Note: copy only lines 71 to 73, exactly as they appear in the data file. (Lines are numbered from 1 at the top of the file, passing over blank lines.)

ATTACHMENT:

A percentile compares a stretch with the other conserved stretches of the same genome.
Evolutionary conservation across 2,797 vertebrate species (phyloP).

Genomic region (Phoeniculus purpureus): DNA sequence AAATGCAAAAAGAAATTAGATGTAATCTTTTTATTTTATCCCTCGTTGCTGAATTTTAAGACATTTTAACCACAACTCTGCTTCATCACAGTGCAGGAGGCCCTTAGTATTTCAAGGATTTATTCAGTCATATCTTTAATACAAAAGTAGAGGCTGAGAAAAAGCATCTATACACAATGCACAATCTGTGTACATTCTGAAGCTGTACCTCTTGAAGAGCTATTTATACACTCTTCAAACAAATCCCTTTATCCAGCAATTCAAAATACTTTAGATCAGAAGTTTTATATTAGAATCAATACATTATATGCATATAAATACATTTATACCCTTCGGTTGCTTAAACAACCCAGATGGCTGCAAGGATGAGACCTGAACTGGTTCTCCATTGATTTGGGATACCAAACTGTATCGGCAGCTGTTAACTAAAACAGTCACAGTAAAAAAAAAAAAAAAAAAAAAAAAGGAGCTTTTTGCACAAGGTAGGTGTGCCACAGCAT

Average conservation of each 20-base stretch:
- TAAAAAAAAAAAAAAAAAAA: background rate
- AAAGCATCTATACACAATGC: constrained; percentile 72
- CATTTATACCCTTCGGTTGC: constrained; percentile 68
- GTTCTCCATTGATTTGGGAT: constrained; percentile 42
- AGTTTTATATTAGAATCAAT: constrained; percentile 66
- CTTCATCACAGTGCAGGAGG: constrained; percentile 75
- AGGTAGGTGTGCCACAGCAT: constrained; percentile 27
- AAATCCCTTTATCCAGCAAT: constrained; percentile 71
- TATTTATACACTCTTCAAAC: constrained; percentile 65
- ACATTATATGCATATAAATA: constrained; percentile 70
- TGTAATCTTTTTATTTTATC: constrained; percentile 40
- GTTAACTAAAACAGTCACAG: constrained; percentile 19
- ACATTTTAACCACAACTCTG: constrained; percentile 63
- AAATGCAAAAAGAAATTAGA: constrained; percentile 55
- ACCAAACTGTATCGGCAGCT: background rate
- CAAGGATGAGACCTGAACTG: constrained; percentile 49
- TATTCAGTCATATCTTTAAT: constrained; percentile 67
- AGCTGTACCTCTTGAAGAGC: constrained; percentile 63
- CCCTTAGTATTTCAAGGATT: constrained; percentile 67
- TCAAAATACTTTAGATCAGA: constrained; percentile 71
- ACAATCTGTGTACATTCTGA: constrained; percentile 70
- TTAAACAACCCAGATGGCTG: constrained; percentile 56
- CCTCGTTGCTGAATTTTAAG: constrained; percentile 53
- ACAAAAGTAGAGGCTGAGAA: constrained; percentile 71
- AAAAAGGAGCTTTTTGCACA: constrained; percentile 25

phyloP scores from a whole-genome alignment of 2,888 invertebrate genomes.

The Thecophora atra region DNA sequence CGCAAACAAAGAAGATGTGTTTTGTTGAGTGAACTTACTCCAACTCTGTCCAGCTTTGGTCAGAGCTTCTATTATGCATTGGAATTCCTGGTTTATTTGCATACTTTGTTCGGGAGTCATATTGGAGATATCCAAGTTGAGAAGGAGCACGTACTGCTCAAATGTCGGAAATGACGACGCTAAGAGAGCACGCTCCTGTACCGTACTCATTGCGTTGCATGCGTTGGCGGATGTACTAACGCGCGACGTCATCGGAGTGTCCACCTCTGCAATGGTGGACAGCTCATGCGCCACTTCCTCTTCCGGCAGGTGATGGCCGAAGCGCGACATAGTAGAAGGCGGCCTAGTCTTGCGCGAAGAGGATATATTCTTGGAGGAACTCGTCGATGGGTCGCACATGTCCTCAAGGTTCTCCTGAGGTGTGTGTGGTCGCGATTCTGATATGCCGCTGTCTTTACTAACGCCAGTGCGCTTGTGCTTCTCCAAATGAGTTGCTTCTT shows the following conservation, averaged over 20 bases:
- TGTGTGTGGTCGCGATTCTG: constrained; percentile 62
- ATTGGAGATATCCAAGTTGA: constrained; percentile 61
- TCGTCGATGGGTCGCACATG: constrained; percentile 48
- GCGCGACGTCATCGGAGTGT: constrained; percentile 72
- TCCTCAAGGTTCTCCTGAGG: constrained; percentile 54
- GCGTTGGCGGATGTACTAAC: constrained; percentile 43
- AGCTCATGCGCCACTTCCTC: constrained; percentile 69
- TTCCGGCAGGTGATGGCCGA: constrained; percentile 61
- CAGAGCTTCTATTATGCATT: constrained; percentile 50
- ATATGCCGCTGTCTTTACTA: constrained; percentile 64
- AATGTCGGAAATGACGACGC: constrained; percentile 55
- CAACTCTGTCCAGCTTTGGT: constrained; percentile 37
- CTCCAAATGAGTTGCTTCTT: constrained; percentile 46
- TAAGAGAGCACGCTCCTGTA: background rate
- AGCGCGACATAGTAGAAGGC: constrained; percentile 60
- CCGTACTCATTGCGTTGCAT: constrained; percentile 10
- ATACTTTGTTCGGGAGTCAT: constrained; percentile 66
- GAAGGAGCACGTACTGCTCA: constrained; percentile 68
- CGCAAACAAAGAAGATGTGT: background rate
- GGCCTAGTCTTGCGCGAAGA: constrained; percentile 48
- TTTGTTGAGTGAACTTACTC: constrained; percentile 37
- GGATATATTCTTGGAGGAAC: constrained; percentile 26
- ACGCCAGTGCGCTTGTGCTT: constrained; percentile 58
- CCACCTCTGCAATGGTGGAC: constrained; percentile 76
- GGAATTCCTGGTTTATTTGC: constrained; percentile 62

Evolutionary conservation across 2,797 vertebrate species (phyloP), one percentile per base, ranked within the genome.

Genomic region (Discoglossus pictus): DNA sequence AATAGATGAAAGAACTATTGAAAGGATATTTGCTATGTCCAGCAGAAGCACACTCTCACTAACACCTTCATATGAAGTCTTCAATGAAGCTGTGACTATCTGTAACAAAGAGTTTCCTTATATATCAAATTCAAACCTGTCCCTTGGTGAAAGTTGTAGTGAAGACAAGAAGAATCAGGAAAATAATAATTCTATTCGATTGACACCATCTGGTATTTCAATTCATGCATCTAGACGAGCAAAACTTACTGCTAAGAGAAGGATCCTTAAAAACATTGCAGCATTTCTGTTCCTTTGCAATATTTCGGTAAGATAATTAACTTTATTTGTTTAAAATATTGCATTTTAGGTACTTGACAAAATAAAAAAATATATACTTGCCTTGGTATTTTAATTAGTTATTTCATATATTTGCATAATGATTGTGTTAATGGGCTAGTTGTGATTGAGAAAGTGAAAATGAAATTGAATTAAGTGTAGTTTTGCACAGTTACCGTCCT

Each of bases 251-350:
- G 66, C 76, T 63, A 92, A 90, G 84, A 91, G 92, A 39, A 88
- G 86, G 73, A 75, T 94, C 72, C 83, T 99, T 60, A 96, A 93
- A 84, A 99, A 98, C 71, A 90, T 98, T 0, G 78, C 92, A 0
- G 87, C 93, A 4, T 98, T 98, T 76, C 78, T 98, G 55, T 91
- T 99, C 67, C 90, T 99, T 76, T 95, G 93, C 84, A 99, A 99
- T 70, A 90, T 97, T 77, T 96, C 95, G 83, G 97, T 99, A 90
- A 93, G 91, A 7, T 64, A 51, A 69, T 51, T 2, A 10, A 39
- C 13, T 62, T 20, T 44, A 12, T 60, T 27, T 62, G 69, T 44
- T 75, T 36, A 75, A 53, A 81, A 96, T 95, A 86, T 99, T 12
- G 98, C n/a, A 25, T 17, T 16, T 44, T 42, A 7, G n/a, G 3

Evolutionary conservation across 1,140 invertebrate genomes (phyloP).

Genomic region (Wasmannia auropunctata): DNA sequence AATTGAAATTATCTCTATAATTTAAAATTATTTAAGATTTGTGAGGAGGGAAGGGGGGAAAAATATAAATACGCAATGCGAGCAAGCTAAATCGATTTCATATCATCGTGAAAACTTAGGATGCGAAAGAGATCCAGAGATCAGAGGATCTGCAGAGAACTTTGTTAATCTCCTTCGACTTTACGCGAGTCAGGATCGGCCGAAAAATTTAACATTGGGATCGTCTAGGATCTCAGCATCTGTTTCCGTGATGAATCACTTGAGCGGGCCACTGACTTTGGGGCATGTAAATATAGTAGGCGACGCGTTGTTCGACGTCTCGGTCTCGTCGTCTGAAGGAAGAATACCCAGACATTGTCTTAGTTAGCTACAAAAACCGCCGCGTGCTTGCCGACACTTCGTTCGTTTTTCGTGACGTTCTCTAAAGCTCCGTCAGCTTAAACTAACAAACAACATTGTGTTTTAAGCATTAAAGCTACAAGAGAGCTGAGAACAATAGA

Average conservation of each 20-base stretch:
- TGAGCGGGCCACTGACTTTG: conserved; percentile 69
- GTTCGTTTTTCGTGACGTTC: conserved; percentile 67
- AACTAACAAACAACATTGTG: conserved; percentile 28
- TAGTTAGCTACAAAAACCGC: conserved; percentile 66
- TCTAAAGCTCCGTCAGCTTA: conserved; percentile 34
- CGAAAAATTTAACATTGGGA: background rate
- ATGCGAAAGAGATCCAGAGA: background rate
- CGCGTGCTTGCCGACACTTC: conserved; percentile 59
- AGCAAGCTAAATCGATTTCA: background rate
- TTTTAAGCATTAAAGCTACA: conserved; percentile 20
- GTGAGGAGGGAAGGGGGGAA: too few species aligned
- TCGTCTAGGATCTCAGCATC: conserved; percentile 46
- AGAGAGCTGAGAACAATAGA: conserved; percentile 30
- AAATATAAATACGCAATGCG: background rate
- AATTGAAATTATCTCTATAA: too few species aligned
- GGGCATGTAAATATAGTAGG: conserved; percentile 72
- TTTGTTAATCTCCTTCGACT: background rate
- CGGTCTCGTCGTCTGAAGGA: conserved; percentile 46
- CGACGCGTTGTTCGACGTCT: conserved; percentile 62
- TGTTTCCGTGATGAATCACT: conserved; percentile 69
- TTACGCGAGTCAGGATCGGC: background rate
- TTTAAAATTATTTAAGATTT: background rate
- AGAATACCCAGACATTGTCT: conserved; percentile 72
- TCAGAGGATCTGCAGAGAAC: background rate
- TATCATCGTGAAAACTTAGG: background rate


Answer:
Genomic region (Wasmannia auropunctata): DNA sequence AATTGAAATTATCTCTATAATTTAAAATTATTTAAGATTTGTGAGGAGGGAAGGGGGGAAAAATATAAATACGCAATGCGAGCAAGCTAAATCGATTTCATATCATCGTGAAAACTTAGGATGCGAAAGAGATCCAGAGATCAGAGGATCTGCAGAGAACTTTGTTAATCTCCTTCGACTTTACGCGAGTCAGGATCGGCCGAAAAATTTAACATTGGGATCGTCTAGGATCTCAGCATCTGTTTCCGTGATGAATCACTTGAGCGGGCCACTGACTTTGGGGCATGTAAATATAGTAGGCGACGCGTTGTTCGACGTCTCGGTCTCGTCGTCTGAAGGAAGAATACCCAGACATTGTCTTAGTTAGCTACAAAAACCGCCGCGTGCTTGCCGACACTTCGTTCGTTTTTCGTGACGTTCTCTAAAGCTCCGTCAGCTTAAACTAACAAACAACATTGTGTTTTAAGCATTAAAGCTACAAGAGAGCTGAGAACAATAGA

Average conservation of each 20-base stretch:
- TGAGCGGGCCACTGACTTTG: conserved; percentile 69